Jeremy Hunt has quite a job to do in next week’s budget.
The Chancellor plans to boost morale with high-flying rhetoric on Britain’s world-leading achievements in life sciences, deep tech, AI, fintech and more.
It will do so against the turbulent backdrop of Arm, commercial lender OakNorth and struggling data group Wandisco deciding the grass is greener on the other side of the Atlantic.
Challenge: Chancellor Jeremy Hunt plans to boost morale with high-flying rhetoric on Britain’s world-leading achievements in life sciences, deep tech, AI and more
It’s just the tip of an iceberg. As we learned during the pandemic (no exaggeration). Britain is truly a world leader in biotechnology, vaccine development and new drugs.
Many UK discoveries turn into start-ups and then rush through the first stage approval of the regulatory process. This indicates a prospect of success.
Then the fun begins with small biotechs looking for direct funding and big pharma looking for licensing deals to capture the new treatments or compounds.
Realistically, this is a random process with only a one in ten chance of success.
Nevertheless, the competition is hot and, as a biotech lawyer told me this week, at this point you can almost hear the sound of big science, being developed in UK universities, heading to Stanford and the west coast the United States.
American venture capitalists are so much more willing to take risks than British funders. It’s such a shame because, as vaccine heroine Kate Bingham noted, the NHS could be a fantastic test bed for genetic treatments, digitalisation, AI and much more.
Many of our best-known growth companies are university spin-offs, including Arm, Aveva, Darktrace and Oxford Nanopore.
It is good that HM Treasury recognizes this and that the Chancellor has set up a task force to identify “best practices” for turning academic research into commercial success.
This seems to be typical of Whitehall, with civil servants, as Bingham observed, focused on process rather than results.
Of course, there is plenty of room to turn academic research into greater commercial success.
This sort of thing is already happening with Russell Group universities such as Southampton. He created a huge science center where dozens of innovations were turned into companies.
M&G seeks to be a pioneer in this area through Northern Gritstone. Its £5bn Catalyst fund is open to outside investors for the first time and is hungry for investment targets.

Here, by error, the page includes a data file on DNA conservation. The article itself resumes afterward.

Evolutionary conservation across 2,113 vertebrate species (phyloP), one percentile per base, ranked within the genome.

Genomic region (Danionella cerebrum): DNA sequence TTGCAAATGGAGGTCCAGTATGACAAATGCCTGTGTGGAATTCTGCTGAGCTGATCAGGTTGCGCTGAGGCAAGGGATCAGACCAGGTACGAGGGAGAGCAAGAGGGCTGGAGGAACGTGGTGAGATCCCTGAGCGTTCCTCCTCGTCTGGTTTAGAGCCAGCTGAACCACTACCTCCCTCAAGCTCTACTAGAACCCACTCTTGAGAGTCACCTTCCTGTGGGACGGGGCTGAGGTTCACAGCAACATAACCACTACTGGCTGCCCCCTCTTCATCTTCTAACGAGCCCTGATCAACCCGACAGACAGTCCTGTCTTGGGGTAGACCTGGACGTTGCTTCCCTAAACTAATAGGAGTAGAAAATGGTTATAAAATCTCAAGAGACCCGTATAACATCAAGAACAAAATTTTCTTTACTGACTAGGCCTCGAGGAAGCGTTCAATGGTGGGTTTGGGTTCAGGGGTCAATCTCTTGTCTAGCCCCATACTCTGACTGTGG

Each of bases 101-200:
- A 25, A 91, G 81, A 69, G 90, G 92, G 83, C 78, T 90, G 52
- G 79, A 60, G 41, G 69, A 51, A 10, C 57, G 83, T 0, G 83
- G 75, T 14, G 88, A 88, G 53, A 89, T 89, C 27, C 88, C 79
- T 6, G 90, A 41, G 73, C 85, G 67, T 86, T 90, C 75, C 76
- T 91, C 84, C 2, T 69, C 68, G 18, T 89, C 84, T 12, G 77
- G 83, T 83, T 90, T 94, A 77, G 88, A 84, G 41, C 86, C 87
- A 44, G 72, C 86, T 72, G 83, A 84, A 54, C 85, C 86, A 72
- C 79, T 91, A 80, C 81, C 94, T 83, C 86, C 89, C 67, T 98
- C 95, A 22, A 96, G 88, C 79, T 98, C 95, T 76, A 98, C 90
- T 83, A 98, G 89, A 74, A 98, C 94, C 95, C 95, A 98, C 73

Conservative voices, such as Lord Leigh of Cavendish Corporate Finance, argue that if the UK is to truly become a beacon for start-up funding, mechanisms such as the Business Benefit Tax Investment Scheme need to be modernized. and extended.
The government still lives in fear of fiscal turmoil after the Truss fiasco last fall.
But the UK cannot regain its mojo without generous tax breaks and a shift in attitude from defensive domestic investors towards more venture capital. Leaving that to the Americans should not be an option.
A swiss watch
US regulators are quick to punish foreign banks. HSBC and Standard Chartered have both been sanctioned in the past for money laundering and failing to comply with sanctions.
Credit Suisse’s problems are of a completely different order. The Securities & Exchange Commission intervened exceptionally to prevent the publication of the report and the accounts of the bank in difficulty.
He doesn’t trust the cash flow numbers for 2019 and 2020.
The net effect of errors may not be significant, but the requests from the main US regulator on Wall Street do not bode well.
Earlier this week, the bank’s largest investor, Harris Associates, sold its stake and shares fell another 5% in recent trades.
The Swiss bank’s objective is to stem outflows and focus on its wealth management skills. The latest events can hardly be called confidence building.
Nothing is more important to Jamie Dimon and JP Morgan than the “white shoe” reputation of Wall Street lenders.
In turning the tables on former Barclays chief executive Jes Staley over his links to sex offender Jeffrey Epstein, he clearly decided that some of the allegations and published testimony, following legal action, were too toxic. to be left in abeyance.
It’s not for nothing that Dimon has survived at the top of JP Morgan since 2005, a period encompassing the Great Financial Crisis.
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